Marjorie Perloff: Die Dichtung und das Ding (poetry and the thing)

Perloff lecturing on Duchamp at CUNY, 2012. Photo by Matthew Knip.
Perloff lecturing on Duchamp at CUNY, 2012. Photo by Matthew Knip.

According to Wikipedia, a “Wittgenstein’s ladder” is a reductive explanation of complex material, a “lie-to-children” or “tender introduction,” such as falling apples are to Newton’s Second Law.[1] For her part, Marjorie Perloff’s Wittgenstein’s Ladder: Poetic Language and the Strangeness of the Ordinary (University of Chicago Press, 1999) supplied an introduction, neither tender nor reductive, to the place where poetry meets the everyday, a place both aesthetic and ethical. For in WL, Perloff set forth what would prove to be the primary concern of the contemporary avant-garde: “To put it more concretely: what role does the interrogation of language that dichten (composing poetry) entails play in the mass culture of the later twentieth century?” Furthermore, to détourne Perloff: “what role does mass culture play in the interrogation of language that dichten (composing poetry) entails in the early twenty-first century?” Bringing us to her Unoriginal Genius (University of Chicago Press, 2010), and what I see as the birth of conceptualist criticism.

Perloff’s ongoing engagement with Wittgenstein, like her involutions with Cage and Duchamp, provides a rough guide to her steady preoccupation with what makes poetry poetry. The touchpoints here involve the readymade, the everyday, and the constant press of context. One of Perloff’s favorite Wittgenstein moments is found in Culture and Value, when the philosopher asks us to imagine a theater: “the curtain goes up and we see someone alone in his room walking up and down, lighting a cigarette, seating himself etc. so that suddenly we are observing a human being from outside in a way that ordinarily we can never observe ourselves; as if we were watching a chapter from a biography with our own eyes — surely this would be at once uncanny and wonderful. More wonderful than anything that a playwright could cause to be acted or spoken on the stage. We should be seeing life itself.”[2] The predicate problem, of course, is that in imagining a theater, we are already within a context that cannot produce “life itself,” but only an aestheticized object — like a biography, like poetry. Life as we know it is not “life” as we frame it. To wit, Duchamp’s Fountain, Cage’s 4’33”, Goldsmith’s Weather. In emphasizing the way poetry has most recently intersected with “life itself,” Perloff’s work has moved us from considering the readymade as argument (Language poetry) to the readymade as context (Conceptual poetry), in other words, embodied, constructed, contingent on the spectral gaze. In this sense, though Perloff does not make this claim, the poetic readymade becomes an essentially feminist gesture. (Some hot ass! — Duchamp) As does the refusal of the retinal. (No more retinal poetry! — Place) Whether pro- or con-, text remains objectified, situated. And in a brilliant aphoristic moment, Perloff fuses the two: “To put it simply, artworks are always site-specific.”[3]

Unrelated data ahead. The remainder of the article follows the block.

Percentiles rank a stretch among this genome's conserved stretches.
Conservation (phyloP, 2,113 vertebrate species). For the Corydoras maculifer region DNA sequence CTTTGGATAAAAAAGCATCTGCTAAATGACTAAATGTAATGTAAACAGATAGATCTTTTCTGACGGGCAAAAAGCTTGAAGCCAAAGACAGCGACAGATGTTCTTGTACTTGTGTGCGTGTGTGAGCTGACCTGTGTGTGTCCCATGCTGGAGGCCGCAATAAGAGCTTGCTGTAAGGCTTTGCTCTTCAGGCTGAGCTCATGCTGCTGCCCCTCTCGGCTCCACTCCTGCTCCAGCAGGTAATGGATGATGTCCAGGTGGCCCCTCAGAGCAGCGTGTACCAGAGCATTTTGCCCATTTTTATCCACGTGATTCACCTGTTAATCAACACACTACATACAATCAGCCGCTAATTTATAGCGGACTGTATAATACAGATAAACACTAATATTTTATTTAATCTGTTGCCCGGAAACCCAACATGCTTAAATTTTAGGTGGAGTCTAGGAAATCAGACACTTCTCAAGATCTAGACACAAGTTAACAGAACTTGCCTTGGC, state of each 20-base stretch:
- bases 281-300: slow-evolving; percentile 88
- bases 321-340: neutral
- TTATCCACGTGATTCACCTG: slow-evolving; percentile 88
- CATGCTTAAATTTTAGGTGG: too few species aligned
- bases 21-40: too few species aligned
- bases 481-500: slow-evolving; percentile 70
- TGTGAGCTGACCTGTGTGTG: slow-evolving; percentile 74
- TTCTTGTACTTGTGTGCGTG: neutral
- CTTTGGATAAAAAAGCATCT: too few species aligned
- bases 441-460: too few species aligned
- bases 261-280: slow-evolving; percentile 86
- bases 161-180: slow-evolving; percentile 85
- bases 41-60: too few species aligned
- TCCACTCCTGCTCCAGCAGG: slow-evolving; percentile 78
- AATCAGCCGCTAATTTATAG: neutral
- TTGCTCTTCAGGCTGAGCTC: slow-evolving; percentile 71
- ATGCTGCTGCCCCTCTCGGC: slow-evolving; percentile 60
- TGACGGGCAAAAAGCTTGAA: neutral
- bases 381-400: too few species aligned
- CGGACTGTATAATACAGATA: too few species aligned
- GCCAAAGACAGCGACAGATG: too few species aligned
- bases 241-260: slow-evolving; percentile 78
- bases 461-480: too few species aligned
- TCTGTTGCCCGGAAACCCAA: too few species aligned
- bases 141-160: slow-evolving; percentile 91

If the question at the end of the twentieth century was whether poetry matters at all, the question at the start of the twenty-first is what happens if the very stuff of poetry is all matter. The first preoccupied the postmoderns, particularly the Language poets. They used the quotidian to convey the common, and in conveying the common, argued for an ethical commons. The second preoccupies the Conceptualists, who use the ordinary to convey the real, and in conveying the real, stop right there. As Perloff percipiently noted about my own Statement of Facts: “But what is the ‘real’ anyway? What is the difference between fact and the interpretation of fact?” Thus the famous Duchampian aesthetic indifference is equally a Kantian moral indifference — i.e., the state of being without prejudice. In her latest book, Perloff takes the made-ready of Benjamin’s Arcades Project — a book not written by Benjamin, inasmuch as he copied most of it, and a book not written by Benjamin, inasmuch as it was assembled by the editors at Harvard University Press — and treats it as a work of conceptual literature. A genre not written by Benjamin the essayist, nor, at this point, presumably vetted by the editors at Harvard University Press. Perloff’s indifference to all but context, in this case, the context of a literary critique, appears to be the first public performance of a conceptualist criticism. Reading the work outside all forms of authorial or affective intent and right into the site-specificity of the current reading of the work. Content only as context. The ordinary language of Benjamin’s notes on ordinary life in nineteenth-century Paris is conceptual literature because Perloff treats it as such. The man in the theater is performing “life itself” — because the use of the reflexive pronoun is crucial, and absolute. (All games are first played in language.) Aesthetics necessarily involve objects, or reflected experience. “Life,” like “poetry,” exists only as a categorical conceit, as the infra-thin of ordinary being, as poetry is the infra-thin of ordinary language. The theater, after all, is just a room in which we all agree to face forward.